Lex's Corner / Movies / Random / Television

6 Superheroes That Are Underrated

I have to say: it is a GREAT time to be a comic book fan, especially if you are into superheroes.

Seriously.

We’re probably going to be seeing superhero films and TV shows until we’re 85 or something.

Isn’t it?

Nevertheless, there still exist an array of heroes that have escaped the renewed exposure that superheroes are getting nowadays.

So, without further ado, I present to you part one (yeah, this is one of those) of six superheroes that are underrated:

6. Beta Ray Bill (Marvel)

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Beta Ray Bill as drawn by Shelby Robertson.

Introduced way back in the Bronze Age, he kind of became a hero by complete accident. He was intended by the powers that be at Marvel to be as scary as monster, but he turned out technically being the opposite.

Beta Ray Bill is literally a man of the people (well, not so much a man, but you get what I’m saying). When his people–the Korbinites–almost get wiped out due to their home planet shattering, he assumes the role of their defender, vowing to protect them. This vow brings Bill directly to Thor down the line when Odin mistakes Bill as Thor because of his worthiness. This eventually leads the two characters to battle over possession of Mjölnir (and Thor’s powers by extension), which basically ends up being a stand still.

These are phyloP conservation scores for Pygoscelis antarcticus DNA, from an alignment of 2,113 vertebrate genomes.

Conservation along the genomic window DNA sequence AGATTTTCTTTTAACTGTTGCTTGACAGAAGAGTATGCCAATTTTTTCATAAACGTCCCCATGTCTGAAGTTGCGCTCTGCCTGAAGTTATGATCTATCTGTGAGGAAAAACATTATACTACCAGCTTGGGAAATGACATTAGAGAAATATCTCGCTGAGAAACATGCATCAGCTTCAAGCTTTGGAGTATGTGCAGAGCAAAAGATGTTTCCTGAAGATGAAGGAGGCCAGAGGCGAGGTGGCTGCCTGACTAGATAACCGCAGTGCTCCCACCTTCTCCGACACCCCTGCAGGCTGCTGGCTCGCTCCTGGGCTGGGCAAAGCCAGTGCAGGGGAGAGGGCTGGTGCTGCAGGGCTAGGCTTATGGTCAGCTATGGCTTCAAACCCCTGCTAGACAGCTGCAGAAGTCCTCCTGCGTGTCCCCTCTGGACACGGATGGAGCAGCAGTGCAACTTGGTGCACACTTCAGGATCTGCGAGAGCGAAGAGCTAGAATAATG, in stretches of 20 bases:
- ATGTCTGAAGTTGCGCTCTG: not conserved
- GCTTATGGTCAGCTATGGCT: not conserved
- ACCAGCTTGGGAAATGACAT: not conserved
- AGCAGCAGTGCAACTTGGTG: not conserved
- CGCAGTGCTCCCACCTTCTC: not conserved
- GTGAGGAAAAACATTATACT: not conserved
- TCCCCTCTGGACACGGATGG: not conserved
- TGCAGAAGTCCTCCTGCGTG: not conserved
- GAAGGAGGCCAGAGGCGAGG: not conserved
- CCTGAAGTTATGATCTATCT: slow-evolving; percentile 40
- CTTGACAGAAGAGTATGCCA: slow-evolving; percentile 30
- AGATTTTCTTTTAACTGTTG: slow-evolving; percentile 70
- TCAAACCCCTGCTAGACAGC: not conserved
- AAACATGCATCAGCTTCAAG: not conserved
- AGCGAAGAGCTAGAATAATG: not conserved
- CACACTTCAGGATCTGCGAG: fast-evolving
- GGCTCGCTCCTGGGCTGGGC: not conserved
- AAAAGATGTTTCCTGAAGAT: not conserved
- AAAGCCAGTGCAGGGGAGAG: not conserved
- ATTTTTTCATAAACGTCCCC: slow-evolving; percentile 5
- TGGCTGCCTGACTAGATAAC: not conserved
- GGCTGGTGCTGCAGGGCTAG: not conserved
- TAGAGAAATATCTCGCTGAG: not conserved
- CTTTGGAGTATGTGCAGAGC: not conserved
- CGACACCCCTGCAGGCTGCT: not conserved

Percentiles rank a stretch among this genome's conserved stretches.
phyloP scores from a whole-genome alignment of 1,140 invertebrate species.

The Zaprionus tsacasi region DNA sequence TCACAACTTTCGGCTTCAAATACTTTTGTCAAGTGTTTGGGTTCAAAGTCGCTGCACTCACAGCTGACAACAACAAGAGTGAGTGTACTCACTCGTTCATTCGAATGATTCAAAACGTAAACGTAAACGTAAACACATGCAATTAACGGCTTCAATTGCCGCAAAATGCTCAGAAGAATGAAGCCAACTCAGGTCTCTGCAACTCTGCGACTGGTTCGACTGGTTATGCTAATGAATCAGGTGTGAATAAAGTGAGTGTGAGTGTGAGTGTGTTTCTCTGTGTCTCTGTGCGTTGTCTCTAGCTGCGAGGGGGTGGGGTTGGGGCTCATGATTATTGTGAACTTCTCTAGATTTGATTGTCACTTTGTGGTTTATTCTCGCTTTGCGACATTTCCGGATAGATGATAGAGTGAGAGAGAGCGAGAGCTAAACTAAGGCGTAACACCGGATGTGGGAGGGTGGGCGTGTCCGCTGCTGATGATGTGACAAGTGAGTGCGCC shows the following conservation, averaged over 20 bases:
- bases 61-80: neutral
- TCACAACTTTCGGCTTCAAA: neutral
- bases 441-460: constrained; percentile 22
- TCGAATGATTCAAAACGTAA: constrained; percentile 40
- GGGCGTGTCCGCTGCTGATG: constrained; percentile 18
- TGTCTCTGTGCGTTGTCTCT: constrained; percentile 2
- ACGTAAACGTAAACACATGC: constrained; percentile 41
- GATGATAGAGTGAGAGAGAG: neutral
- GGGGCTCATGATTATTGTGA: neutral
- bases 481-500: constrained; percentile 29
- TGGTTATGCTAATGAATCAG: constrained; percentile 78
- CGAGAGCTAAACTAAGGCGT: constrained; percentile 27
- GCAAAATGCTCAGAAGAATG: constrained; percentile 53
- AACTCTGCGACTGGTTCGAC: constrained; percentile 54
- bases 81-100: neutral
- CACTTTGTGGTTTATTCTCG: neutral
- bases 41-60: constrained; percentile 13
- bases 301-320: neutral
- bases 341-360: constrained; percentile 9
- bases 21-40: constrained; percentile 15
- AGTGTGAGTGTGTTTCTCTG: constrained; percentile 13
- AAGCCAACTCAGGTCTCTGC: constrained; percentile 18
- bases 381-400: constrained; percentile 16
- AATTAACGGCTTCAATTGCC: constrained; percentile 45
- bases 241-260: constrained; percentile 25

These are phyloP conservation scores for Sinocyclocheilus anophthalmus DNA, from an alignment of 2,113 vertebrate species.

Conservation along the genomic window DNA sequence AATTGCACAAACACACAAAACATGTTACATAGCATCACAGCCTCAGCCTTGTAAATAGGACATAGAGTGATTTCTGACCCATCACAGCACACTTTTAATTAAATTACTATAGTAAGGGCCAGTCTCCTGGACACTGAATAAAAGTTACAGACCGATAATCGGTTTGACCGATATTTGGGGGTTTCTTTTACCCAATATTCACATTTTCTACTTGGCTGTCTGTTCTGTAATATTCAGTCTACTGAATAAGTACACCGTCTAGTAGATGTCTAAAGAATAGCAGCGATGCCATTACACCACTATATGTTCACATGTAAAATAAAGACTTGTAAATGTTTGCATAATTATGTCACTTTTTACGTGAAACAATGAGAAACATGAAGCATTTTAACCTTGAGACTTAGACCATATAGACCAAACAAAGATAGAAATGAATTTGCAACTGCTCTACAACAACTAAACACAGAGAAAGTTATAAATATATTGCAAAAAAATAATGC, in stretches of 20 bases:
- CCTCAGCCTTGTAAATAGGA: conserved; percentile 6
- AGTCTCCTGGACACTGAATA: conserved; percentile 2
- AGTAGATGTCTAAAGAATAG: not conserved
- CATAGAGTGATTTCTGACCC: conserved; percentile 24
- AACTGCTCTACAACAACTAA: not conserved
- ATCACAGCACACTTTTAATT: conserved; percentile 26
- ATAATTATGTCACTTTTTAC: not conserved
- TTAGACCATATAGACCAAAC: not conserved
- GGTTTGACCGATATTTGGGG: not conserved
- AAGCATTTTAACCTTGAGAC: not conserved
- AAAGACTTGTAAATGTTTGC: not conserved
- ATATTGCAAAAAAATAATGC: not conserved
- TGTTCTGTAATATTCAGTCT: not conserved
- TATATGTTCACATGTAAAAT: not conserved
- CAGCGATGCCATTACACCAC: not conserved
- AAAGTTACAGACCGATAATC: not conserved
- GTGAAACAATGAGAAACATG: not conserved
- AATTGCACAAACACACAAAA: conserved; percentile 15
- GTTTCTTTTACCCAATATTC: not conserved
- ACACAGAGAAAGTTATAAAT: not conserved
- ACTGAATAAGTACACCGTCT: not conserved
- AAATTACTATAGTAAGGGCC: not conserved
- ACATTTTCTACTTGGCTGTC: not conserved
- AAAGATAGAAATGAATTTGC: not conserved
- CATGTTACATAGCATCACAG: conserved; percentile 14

Nope, not at all. He’s that badass.

Why He’s Cool:

Bill is one of the few Marvel characters outside of Marvel’s altered Norse mythology to be deemed worthy enough to wield Mjölnir. But obviously, because Thor needs his hammer, Odin deems it appropriate to grant Bill his own: the Stormbreaker. He also maintains his status as a close ally of Thor’s.

Other than that, I would love to see him show up in a Thor or even Guardians of the Galaxy film at one point.

5. Moon Knight (Marvel)

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I was introduced to Moon Knight a couple of years back through the following line:

“Yeah, he’s cool. He’s basically a schizophrenic Batman.”

See, that’s saying a lot as Batman is already, basically schizophrenic. So, what they meant to say is that Moon Knight is super schizophrenic Batman.

My thoughts exactly.